Filing bankruptcy has an immediate negative impact on your credit report, but may be better for your long-term credit health. Chapter 7 stays on your report for 10 years and Chapter 13 for seven years. Though your credit takes an initial hit, bankruptcy also gives you a fresh start with your debt and finances. So you can improve your score even during this 7-10 year period. With a significant amount of debt discharged, you should be able to make on-time payments for any new debt, which will improve your credit score.
How debt settlement impacts your credit score depends on how the creditor reports it to the credit bureaus. If itâs reported as âpaid in full,â it wonât harm your credit score. If itâs reported as âpartially paidâ or âsettled,â it will harm your credit score. The good news is that the negative impact on your credit report will decrease over time if you continue to pay your other bills on time.
Bankruptcy also provides you with a better credit score long term since several of your debts are completely forgiven and you are freed up to pay future debts. Itâs likely to put you in a better position to receive loans in the future. Thatâs because lenders know you canât file again for eight years. You can do debt settlements as often as lenders agree to them. So if you have a debt settlement on your credit report, lenders may hesitate to give you a loan.
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Beware: Debt Relief Can Make Things Worse
The debt relief industry includes scammers who are eager to take what little money you have. Many people who enter debt relief programs fail to complete them. You could end up with debts that are even bigger than when you started.
But debt relief may give you the new start or the breathing room you need to finally make real progress.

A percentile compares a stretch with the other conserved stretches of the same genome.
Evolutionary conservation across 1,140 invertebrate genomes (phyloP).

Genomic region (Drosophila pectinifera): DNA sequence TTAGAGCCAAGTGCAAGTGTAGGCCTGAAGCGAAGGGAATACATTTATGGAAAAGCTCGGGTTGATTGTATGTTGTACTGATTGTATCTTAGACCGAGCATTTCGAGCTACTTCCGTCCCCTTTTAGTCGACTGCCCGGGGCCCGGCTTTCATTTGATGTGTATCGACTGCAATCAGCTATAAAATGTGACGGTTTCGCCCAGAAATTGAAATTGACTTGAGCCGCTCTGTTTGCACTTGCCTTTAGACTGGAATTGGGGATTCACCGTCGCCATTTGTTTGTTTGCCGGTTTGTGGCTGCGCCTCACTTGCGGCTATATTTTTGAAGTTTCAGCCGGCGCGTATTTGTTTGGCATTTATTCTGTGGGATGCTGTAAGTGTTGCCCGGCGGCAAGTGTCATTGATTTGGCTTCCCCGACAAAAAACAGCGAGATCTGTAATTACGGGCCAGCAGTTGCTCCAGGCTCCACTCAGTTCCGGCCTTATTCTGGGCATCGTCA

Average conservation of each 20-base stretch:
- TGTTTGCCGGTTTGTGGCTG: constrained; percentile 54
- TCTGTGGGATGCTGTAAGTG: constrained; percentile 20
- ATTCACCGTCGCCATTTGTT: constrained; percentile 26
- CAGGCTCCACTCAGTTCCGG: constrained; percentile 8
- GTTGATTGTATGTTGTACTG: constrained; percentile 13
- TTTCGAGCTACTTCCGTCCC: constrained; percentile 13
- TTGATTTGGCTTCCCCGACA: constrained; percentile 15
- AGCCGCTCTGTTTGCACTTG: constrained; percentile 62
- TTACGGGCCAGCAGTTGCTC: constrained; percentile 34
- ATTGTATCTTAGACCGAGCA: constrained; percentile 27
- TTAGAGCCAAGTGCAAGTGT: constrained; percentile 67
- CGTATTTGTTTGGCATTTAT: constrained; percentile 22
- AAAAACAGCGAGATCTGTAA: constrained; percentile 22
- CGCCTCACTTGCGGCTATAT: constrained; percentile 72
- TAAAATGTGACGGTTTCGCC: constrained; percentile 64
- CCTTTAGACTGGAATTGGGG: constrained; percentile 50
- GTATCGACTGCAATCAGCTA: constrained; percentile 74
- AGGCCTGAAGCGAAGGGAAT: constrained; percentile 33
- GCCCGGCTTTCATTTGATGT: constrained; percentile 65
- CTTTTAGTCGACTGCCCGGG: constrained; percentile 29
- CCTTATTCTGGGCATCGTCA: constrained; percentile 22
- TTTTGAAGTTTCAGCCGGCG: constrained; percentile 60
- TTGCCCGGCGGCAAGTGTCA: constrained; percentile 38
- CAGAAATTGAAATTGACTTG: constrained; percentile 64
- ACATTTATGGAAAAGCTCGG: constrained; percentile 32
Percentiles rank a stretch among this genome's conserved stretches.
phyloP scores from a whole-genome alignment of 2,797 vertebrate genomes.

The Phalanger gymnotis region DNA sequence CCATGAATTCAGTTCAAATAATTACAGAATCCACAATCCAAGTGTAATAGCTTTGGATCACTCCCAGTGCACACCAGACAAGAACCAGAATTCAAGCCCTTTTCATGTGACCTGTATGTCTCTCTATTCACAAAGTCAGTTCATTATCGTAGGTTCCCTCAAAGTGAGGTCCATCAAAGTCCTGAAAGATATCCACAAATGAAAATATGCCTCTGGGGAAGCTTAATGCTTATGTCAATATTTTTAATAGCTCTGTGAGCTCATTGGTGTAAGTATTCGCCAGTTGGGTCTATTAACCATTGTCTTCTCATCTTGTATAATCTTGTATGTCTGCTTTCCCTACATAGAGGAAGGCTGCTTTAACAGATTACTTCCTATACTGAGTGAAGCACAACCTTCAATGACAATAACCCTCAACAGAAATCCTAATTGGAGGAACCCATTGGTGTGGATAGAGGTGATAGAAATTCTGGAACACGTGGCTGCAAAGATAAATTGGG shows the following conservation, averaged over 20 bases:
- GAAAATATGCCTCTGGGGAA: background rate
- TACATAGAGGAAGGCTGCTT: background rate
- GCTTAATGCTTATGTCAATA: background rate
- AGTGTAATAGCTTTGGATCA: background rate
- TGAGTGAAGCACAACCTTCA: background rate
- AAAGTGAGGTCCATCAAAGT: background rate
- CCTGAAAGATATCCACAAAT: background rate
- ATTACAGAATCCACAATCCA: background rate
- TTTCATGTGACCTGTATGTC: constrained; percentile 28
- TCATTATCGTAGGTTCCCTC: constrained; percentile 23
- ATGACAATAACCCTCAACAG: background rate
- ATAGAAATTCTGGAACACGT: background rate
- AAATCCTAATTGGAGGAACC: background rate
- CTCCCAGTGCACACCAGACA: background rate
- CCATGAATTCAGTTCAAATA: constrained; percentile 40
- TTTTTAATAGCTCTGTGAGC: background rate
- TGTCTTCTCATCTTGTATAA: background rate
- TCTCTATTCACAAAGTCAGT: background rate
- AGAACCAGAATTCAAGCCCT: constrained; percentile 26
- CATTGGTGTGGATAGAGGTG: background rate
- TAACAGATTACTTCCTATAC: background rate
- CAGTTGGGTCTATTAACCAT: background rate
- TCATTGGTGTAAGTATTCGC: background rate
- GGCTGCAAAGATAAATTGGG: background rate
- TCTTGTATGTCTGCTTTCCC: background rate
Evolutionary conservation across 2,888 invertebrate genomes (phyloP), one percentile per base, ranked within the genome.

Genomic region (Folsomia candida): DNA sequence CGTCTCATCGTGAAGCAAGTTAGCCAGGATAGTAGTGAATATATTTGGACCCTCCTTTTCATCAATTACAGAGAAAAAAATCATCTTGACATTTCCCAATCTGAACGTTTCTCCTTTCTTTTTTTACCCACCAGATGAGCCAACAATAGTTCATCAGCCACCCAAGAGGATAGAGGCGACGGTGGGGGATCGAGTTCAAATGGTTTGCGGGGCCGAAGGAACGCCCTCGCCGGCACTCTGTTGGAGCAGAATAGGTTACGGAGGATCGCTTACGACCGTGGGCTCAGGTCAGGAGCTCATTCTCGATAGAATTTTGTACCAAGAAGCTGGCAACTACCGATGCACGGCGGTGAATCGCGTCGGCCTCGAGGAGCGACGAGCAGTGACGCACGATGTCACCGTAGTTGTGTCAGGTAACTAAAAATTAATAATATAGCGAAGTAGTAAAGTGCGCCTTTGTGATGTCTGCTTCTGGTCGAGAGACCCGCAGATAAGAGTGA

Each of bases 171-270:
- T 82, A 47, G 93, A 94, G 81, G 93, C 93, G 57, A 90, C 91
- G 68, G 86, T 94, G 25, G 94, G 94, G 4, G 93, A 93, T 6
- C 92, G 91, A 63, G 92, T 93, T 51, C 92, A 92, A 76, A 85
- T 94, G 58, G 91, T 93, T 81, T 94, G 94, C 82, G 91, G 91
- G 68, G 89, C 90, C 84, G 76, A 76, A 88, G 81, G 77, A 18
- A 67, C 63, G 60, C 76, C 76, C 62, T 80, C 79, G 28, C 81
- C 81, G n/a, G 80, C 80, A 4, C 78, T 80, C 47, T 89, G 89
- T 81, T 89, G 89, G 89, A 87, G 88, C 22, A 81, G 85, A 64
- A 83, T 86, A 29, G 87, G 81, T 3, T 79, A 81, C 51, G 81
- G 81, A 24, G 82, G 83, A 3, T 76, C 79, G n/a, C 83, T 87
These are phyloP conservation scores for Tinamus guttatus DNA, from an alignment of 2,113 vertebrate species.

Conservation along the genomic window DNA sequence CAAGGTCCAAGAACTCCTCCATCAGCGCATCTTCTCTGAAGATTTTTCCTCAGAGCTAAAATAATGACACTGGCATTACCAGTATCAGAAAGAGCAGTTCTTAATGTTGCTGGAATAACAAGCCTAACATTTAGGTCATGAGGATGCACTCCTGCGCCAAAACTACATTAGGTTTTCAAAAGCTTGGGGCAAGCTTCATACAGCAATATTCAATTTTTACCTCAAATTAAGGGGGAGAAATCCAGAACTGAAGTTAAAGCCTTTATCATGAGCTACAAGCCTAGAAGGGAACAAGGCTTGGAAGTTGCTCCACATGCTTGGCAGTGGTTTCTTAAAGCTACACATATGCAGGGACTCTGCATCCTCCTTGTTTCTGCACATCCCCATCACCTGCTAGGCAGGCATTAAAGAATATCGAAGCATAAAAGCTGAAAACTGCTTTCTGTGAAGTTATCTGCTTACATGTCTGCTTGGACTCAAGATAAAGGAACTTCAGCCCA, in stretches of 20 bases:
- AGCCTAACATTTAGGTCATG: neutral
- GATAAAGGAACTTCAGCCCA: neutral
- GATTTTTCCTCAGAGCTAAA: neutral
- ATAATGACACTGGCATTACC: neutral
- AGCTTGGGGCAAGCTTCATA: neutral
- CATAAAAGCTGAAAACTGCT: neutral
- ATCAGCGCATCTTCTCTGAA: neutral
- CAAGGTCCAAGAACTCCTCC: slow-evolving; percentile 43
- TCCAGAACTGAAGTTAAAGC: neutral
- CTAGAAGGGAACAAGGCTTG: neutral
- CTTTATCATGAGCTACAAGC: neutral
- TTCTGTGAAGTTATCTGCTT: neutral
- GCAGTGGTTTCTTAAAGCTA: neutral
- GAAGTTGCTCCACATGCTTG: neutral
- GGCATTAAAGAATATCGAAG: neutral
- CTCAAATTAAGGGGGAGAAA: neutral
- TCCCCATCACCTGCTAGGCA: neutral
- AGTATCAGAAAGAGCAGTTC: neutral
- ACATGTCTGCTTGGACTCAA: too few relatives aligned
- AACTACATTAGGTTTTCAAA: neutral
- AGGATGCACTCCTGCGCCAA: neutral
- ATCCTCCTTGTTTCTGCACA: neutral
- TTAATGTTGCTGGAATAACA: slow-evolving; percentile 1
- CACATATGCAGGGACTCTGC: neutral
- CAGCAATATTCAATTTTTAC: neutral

Be sure you understand and verify these points before entering any agreement:
What you need to qualify.
What fees you will pay.
Which creditors are being paid, and how much if your debt is in collections, make sure you understand who owns the debt so payments go to the right agency.
The tax implications.
What Should Your Next Step Be
Everyones debt situation is different, which means every client needs a unique and customized approach. Our counsellors will explore debt relief options with you and provide information so you can confidently tackle your debts in the best possible way. Book your FREE Financial Needs Assessment today!
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The Impact On Your Credit Report
One of the first considerations most consumers make when deciding whether to take advantage of a debt consolidation program or file bankruptcy is the impact on their credit report. As discussed earlier in this article, there are some forms of debt consolidation that will not adversely affect your credit report and may in fact slightly increase your credit score by reducing the number of open accounts you have.
But most individuals in need of debt consolidation will usually not get enough relief by simply consolidating their debt. As a result, if they are seeking debt consolidation they need a form of debt consolidation that also reduces the interest paid on the debt and the amount of debt. This type of debt consolidation, often accomplished through a debt management plan, will adversely affect your credit score at the beginning as your accounts will be closed as part of the plan.
Still filing bankruptcy is a serious decision and should only be taken advantage of by those individuals who simply can no longer afford to pay their bills. While the fact that you filed bankruptcy will be reported on your credit report for up to ten years, most consumers are able to re-establish their credit and even qualify for a new car loan or mortgage within a few years after their bankruptcy is discharged.
Debt Consolidation Vs Bankruptcy: The Difference
Debt consolidation works by combining all of your debts into one monthly payment. It comes with one interest rate and one set of rules. A debt consolidation company will buy your debts for one set amount this is essentially a form of a loan.
Debt consolidation has several advantages.